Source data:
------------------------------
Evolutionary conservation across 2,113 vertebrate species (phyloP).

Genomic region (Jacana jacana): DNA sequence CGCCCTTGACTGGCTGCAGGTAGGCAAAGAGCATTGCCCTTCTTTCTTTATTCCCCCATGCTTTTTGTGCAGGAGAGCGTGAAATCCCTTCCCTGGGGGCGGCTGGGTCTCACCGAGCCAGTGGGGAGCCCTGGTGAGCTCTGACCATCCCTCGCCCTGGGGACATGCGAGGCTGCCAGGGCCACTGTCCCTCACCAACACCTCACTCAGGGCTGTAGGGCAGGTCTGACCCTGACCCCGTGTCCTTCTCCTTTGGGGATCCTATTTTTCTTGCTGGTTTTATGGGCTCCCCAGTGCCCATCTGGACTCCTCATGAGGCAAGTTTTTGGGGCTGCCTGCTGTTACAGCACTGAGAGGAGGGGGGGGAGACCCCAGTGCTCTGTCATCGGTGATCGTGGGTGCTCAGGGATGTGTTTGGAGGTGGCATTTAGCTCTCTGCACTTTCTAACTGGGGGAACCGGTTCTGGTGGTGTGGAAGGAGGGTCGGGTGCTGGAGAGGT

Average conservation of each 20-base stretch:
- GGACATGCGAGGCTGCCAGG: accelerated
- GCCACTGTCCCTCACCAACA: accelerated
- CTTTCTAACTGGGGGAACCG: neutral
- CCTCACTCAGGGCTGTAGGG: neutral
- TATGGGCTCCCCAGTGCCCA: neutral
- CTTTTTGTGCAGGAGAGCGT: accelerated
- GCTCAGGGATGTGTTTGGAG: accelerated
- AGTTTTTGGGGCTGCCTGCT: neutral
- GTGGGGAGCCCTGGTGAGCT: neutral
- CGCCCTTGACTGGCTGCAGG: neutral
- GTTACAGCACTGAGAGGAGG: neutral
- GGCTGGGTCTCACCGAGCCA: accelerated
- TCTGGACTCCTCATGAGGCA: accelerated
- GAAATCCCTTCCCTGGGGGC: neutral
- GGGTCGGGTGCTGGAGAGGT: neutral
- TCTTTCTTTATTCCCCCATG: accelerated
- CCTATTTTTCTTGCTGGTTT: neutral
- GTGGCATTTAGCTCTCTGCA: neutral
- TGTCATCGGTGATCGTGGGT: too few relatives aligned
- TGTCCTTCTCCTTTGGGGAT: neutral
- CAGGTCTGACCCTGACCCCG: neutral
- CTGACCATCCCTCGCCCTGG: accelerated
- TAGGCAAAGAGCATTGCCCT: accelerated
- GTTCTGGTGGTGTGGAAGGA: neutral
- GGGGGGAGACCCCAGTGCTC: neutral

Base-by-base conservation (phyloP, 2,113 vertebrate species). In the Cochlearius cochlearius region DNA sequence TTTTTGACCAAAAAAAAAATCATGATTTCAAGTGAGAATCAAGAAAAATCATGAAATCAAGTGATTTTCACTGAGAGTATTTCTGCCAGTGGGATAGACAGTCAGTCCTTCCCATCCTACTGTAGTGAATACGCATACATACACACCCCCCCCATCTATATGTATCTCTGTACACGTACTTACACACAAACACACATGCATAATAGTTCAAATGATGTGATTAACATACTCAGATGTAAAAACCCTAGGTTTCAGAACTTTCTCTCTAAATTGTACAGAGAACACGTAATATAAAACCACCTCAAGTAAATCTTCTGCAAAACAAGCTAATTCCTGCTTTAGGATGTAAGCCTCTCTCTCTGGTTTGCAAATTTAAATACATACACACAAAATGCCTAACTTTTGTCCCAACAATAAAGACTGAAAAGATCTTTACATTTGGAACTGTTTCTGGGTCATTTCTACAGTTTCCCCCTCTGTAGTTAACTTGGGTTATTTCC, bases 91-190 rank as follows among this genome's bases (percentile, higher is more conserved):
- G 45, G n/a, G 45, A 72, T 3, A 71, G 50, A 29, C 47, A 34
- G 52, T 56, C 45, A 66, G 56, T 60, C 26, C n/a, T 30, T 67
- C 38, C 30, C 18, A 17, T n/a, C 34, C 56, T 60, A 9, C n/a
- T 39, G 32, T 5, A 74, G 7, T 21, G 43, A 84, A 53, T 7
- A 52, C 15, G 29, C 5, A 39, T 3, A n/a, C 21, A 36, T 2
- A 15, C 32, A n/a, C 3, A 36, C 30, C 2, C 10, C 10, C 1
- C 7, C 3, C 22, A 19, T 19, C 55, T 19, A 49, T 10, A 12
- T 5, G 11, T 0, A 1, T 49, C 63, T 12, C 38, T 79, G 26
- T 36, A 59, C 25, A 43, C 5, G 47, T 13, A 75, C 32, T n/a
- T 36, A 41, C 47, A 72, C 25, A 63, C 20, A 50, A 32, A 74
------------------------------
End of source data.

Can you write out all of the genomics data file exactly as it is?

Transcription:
Evolutionary conservation across 2,113 vertebrate species (phyloP).

Genomic region (Jacana jacana): DNA sequence CGCCCTTGACTGGCTGCAGGTAGGCAAAGAGCATTGCCCTTCTTTCTTTATTCCCCCATGCTTTTTGTGCAGGAGAGCGTGAAATCCCTTCCCTGGGGGCGGCTGGGTCTCACCGAGCCAGTGGGGAGCCCTGGTGAGCTCTGACCATCCCTCGCCCTGGGGACATGCGAGGCTGCCAGGGCCACTGTCCCTCACCAACACCTCACTCAGGGCTGTAGGGCAGGTCTGACCCTGACCCCGTGTCCTTCTCCTTTGGGGATCCTATTTTTCTTGCTGGTTTTATGGGCTCCCCAGTGCCCATCTGGACTCCTCATGAGGCAAGTTTTTGGGGCTGCCTGCTGTTACAGCACTGAGAGGAGGGGGGGGAGACCCCAGTGCTCTGTCATCGGTGATCGTGGGTGCTCAGGGATGTGTTTGGAGGTGGCATTTAGCTCTCTGCACTTTCTAACTGGGGGAACCGGTTCTGGTGGTGTGGAAGGAGGGTCGGGTGCTGGAGAGGT

Average conservation of each 20-base stretch:
- GGACATGCGAGGCTGCCAGG: accelerated
- GCCACTGTCCCTCACCAACA: accelerated
- CTTTCTAACTGGGGGAACCG: neutral
- CCTCACTCAGGGCTGTAGGG: neutral
- TATGGGCTCCCCAGTGCCCA: neutral
- CTTTTTGTGCAGGAGAGCGT: accelerated
- GCTCAGGGATGTGTTTGGAG: accelerated
- AGTTTTTGGGGCTGCCTGCT: neutral
- GTGGGGAGCCCTGGTGAGCT: neutral
- CGCCCTTGACTGGCTGCAGG: neutral
- GTTACAGCACTGAGAGGAGG: neutral
- GGCTGGGTCTCACCGAGCCA: accelerated
- TCTGGACTCCTCATGAGGCA: accelerated
- GAAATCCCTTCCCTGGGGGC: neutral
- GGGTCGGGTGCTGGAGAGGT: neutral
- TCTTTCTTTATTCCCCCATG: accelerated
- CCTATTTTTCTTGCTGGTTT: neutral
- GTGGCATTTAGCTCTCTGCA: neutral
- TGTCATCGGTGATCGTGGGT: too few relatives aligned
- TGTCCTTCTCCTTTGGGGAT: neutral
- CAGGTCTGACCCTGACCCCG: neutral
- CTGACCATCCCTCGCCCTGG: accelerated
- TAGGCAAAGAGCATTGCCCT: accelerated
- GTTCTGGTGGTGTGGAAGGA: neutral
- GGGGGGAGACCCCAGTGCTC: neutral

Base-by-base conservation (phyloP, 2,113 vertebrate species). In the Cochlearius cochlearius region DNA sequence TTTTTGACCAAAAAAAAAATCATGATTTCAAGTGAGAATCAAGAAAAATCATGAAATCAAGTGATTTTCACTGAGAGTATTTCTGCCAGTGGGATAGACAGTCAGTCCTTCCCATCCTACTGTAGTGAATACGCATACATACACACCCCCCCCATCTATATGTATCTCTGTACACGTACTTACACACAAACACACATGCATAATAGTTCAAATGATGTGATTAACATACTCAGATGTAAAAACCCTAGGTTTCAGAACTTTCTCTCTAAATTGTACAGAGAACACGTAATATAAAACCACCTCAAGTAAATCTTCTGCAAAACAAGCTAATTCCTGCTTTAGGATGTAAGCCTCTCTCTCTGGTTTGCAAATTTAAATACATACACACAAAATGCCTAACTTTTGTCCCAACAATAAAGACTGAAAAGATCTTTACATTTGGAACTGTTTCTGGGTCATTTCTACAGTTTCCCCCTCTGTAGTTAACTTGGGTTATTTCC, bases 91-190 rank as follows among this genome's bases (percentile, higher is more conserved):
- G 45, G n/a, G 45, A 72, T 3, A 71, G 50, A 29, C 47, A 34
- G 52, T 56, C 45, A 66, G 56, T 60, C 26, C n/a, T 30, T 67
- C 38, C 30, C 18, A 17, T n/a, C 34, C 56, T 60, A 9, C n/a
- T 39, G 32, T 5, A 74, G 7, T 21, G 43, A 84, A 53, T 7
- A 52, C 15, G 29, C 5, A 39, T 3, A n/a, C 21, A 36, T 2
- A 15, C 32, A n/a, C 3, A 36, C 30, C 2, C 10, C 10, C 1
- C 7, C 3, C 22, A 19, T 19, C 55, T 19, A 49, T 10, A 12
- T 5, G 11, T 0, A 1, T 49, C 63, T 12, C 38, T 79, G 26
- T 36, A 59, C 25, A 43, C 5, G 47, T 13, A 75, C 32, T n/a
- T 36, A 41, C 47, A 72, C 25, A 63, C 20, A 50, A 32, A 74